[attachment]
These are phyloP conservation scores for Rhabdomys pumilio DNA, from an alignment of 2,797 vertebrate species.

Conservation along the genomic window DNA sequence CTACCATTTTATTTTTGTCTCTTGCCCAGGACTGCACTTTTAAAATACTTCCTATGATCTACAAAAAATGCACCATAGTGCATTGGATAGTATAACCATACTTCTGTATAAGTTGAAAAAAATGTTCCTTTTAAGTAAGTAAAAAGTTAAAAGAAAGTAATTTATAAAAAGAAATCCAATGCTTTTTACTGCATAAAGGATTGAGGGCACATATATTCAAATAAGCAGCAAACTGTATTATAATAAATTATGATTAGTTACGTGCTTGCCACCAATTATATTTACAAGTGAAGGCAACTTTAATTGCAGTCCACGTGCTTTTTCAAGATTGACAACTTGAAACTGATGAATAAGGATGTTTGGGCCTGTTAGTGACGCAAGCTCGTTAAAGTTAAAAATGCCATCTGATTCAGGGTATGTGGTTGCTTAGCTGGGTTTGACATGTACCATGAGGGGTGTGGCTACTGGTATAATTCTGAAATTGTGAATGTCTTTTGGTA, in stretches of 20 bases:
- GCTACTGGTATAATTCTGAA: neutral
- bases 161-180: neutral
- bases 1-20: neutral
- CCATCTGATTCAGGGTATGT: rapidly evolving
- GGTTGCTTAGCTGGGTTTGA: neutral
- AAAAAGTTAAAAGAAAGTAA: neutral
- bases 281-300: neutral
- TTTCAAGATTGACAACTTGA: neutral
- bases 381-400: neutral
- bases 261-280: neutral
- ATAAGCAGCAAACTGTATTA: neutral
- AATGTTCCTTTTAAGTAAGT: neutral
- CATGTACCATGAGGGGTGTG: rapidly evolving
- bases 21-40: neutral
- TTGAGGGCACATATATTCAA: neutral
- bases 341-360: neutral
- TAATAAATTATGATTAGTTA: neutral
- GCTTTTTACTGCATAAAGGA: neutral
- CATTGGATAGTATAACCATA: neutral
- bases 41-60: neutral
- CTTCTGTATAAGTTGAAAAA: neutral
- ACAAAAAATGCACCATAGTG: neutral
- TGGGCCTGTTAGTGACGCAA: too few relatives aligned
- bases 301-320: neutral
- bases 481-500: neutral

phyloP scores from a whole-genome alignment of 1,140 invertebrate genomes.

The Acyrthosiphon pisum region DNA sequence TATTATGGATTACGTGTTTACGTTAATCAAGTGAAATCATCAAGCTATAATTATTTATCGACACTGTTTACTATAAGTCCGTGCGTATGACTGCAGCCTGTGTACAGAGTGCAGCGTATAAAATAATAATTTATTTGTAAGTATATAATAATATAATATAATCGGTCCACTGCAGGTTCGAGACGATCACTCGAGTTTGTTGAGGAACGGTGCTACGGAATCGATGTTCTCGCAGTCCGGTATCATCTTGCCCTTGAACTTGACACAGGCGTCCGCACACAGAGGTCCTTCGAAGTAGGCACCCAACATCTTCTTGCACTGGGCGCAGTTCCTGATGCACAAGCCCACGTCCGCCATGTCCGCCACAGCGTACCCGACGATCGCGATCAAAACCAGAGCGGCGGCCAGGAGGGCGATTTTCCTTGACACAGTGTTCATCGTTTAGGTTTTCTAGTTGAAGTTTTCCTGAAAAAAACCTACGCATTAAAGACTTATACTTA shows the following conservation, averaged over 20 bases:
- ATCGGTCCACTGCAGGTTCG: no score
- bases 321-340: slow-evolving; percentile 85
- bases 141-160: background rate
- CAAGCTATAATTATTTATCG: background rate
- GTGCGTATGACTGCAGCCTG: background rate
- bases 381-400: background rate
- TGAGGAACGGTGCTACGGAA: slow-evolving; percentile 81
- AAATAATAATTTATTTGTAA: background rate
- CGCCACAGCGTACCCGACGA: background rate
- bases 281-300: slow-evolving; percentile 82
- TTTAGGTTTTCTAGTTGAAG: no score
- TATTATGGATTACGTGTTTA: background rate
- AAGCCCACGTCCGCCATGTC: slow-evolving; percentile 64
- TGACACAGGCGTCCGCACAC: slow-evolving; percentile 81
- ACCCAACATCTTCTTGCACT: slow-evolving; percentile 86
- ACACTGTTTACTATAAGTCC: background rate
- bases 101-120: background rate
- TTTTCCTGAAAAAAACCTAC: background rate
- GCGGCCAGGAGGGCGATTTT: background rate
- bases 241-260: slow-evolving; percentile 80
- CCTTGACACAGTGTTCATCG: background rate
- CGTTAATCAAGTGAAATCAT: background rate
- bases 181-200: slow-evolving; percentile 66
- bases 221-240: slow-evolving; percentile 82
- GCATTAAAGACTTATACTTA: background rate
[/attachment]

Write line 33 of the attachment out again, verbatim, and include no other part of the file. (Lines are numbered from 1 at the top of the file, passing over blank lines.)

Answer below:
- CAAGCTATAATTATTTATCG: background rate